As many of you know, last week my Mother celebrated her 99th Birthday on April 13th. She is one of the lucky ones who has stayed healthy in body, mind and spirit. As I observe her many years of living fully I see that the attributes of ageing well, are similar to living well with illness. There is nothing we can do to guarantee a vital long life nor is there anything we can do to prevent illness. This need not be discouraging, however, it is a simple fact that we cannot control these outcomes.
What is way more important is that we can do so many things to increase our chances to improve the quality of our everyday life, and reduce the risk of many major illnesses. I don’t need to list the obvious and we all know the exceptions to the rule. So bearing that in mind I want to briefly mention one thing that my Mother and others swear by. Life long learning.
This morning my Grandson Rowan was talking about his Great Grandmother’s age. He finds it impressive because she is 90 years older then he is. He comments on how she will be his age squared at the big 100th next year.
“Imagine, Great Grandma, at HER AGE, can text me, he proclaims. Not every Great Grandma can do that,” he says.
“She’s a life long learner,” I say.
“Never take a break from learning,” he states. ” You can take a break from work and from school, but never learning.”
Coincidentally, I had been reading a journal of my Mother’s this morning, while I waited for Rowan to take a math test. This is where she writes down tips on ageing that she agrees with, along with her own experience. Life long learning was hi-lighted throughout the journal and her conscious practice from the time she turned 65 was to learn something new every year. Because of that practice she can use her ipad for reading, searching, photography, texting and all the myriad of things that I use mine for. I believe she was about 92 when she learned how to use an Ipad. (16 week course at her local library)
Another outcome of this continual learning is that she is up to date on the world around her and can relate to what her great grandchildren are doing. And it is fun. Consequently, she is never bored. I have never once heard her state that she is too old to try new things. Yet, she has clarity that there are certain things to give up – like driving. “Don’t dwell on things you can no longer do; just be grateful that there are other ways to get around, other than with your own car,” she writes.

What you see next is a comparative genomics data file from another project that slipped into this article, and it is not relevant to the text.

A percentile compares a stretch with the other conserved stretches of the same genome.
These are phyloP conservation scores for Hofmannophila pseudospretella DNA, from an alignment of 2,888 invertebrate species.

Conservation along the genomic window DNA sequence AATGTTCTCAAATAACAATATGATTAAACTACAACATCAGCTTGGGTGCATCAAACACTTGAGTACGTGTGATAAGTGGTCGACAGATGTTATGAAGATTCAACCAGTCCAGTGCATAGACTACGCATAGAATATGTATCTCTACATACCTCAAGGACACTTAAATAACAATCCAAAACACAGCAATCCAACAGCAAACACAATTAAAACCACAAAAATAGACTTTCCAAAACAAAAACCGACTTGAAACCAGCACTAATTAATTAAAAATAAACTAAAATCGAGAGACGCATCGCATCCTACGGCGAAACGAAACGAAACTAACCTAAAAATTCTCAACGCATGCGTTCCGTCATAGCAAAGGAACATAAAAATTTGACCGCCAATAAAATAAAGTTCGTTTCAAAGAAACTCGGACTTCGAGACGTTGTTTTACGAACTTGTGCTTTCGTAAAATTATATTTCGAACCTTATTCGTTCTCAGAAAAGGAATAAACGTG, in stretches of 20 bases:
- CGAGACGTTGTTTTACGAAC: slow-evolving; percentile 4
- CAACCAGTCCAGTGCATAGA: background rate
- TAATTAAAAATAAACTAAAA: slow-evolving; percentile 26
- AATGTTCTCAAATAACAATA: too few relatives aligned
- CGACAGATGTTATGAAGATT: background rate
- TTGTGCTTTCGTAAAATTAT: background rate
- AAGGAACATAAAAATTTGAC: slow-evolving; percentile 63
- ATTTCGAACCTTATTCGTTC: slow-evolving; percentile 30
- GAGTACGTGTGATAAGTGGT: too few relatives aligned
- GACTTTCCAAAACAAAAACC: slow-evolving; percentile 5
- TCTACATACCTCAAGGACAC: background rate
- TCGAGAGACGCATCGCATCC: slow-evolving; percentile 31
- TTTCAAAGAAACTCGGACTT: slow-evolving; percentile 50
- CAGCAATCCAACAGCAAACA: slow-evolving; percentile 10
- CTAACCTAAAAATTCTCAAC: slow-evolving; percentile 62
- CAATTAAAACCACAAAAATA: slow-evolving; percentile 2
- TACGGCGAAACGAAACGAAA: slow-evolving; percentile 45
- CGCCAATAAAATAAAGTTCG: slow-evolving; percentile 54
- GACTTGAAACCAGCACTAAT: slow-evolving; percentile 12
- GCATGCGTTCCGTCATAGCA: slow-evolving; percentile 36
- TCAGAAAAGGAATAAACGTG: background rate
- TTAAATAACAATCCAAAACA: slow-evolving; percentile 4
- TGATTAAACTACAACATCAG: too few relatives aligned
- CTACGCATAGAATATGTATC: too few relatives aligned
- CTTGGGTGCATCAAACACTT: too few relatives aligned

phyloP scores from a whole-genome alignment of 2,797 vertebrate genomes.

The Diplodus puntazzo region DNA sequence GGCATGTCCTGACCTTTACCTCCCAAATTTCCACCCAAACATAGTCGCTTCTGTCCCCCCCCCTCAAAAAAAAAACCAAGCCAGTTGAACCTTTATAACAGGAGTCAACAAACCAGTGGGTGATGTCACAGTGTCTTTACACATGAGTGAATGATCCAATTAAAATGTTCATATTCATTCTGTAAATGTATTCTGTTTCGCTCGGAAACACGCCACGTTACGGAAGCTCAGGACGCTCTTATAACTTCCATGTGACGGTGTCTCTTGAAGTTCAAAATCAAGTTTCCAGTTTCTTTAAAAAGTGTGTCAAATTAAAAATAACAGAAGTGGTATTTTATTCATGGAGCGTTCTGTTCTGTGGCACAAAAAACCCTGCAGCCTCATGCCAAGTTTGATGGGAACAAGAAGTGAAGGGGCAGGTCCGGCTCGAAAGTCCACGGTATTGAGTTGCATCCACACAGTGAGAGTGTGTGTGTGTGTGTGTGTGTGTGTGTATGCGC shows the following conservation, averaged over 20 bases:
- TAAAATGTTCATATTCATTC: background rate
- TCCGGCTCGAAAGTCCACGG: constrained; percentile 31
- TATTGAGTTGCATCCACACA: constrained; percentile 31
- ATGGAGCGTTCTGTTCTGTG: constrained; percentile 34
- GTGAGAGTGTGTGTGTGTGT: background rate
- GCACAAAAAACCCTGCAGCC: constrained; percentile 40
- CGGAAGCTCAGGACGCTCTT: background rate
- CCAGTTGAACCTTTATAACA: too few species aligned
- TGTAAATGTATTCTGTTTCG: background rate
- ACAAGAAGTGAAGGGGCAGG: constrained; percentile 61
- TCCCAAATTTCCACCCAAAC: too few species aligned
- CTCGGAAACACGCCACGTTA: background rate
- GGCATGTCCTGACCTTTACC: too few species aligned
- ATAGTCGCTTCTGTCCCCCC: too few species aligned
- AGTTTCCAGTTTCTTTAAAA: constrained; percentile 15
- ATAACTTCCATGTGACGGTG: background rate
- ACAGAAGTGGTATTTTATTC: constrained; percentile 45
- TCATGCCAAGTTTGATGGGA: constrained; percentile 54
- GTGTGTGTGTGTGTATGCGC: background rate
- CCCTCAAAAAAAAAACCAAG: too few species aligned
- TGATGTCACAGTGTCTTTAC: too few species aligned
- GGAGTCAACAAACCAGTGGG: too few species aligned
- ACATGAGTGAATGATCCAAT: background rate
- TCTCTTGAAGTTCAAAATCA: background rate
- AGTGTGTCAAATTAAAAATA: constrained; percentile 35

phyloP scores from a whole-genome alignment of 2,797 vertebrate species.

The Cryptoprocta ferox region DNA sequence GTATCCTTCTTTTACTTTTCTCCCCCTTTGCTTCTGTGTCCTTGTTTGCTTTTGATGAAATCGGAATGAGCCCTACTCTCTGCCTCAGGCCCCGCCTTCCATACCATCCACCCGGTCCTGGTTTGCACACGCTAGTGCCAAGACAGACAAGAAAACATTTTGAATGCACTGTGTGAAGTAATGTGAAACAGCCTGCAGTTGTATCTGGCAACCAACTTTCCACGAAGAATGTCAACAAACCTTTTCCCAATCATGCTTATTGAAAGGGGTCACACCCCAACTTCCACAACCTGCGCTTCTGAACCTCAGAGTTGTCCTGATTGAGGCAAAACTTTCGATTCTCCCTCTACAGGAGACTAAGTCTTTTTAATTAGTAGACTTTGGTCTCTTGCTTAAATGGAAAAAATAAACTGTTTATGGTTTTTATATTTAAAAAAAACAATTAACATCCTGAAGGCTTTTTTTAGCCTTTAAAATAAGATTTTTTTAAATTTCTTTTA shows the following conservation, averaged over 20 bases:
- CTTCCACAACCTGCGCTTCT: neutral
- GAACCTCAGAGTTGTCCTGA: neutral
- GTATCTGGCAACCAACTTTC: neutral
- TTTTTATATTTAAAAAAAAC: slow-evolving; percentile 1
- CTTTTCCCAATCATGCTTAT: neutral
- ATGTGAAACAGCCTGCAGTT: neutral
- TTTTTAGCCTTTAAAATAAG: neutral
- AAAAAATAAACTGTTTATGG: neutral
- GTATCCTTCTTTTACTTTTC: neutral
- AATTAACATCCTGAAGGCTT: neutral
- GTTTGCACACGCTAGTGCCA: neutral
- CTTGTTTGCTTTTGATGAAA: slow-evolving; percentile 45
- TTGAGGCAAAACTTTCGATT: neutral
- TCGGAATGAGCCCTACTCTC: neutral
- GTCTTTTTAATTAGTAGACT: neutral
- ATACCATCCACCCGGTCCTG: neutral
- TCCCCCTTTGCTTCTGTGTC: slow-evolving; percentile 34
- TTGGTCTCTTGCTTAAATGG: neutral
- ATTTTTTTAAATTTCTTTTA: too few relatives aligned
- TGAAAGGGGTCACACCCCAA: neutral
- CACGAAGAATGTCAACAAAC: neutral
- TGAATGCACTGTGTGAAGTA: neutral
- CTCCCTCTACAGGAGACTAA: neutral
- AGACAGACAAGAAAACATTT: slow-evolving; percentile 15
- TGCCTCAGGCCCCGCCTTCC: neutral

Learning new things is important when we are living with illness. What can we do about our own situation and how can we play an active role in our treatment? Take on the role of discovering the non-medical things that are helpful and available, in our communities: creative arts; writing; music; discussion groups; courses; nutrition; exercise; walking groups… so many opportunities.
As I read Mom’s journal and saw the time she has spent writing and recording important information that can help us live well I also see that it is no accident that she has ended up still flourishing at 99. Why? Because everything she wrote down, she actually applies. Truth is, I want to be more like her.
As long as you live, keep learning how to live.” Seneca
Note:1) The cake was made by an inherited and beloved family member, James Hawkins. What I know is that it was delicious and everything you see was edible including the basket. The roses took him 7.5 hours to lovingly make. The other special surprise was 99 folded cranes made by his better half, Sheila. She didn’t specify the hours but I know it was many. They were suspended from the ceiling in the centre of the room, and a golden crane will be added next year for the 100th. This is a shout out for celebrations!! Do it while you can. Yes, it is worth all of the effort and labours of love leave us all with unforgettable moments.
Note 2:) I am compiling a list of Mom’s tips that I will include in one of these posts. Maybe my 52nd, which happens in three weeks. They are equally helpful and inspirational for living well with illness and living well as we age.
Note 3:) Thanks once again, for showing up and reading this post. With appreciation and best wishes, Trudy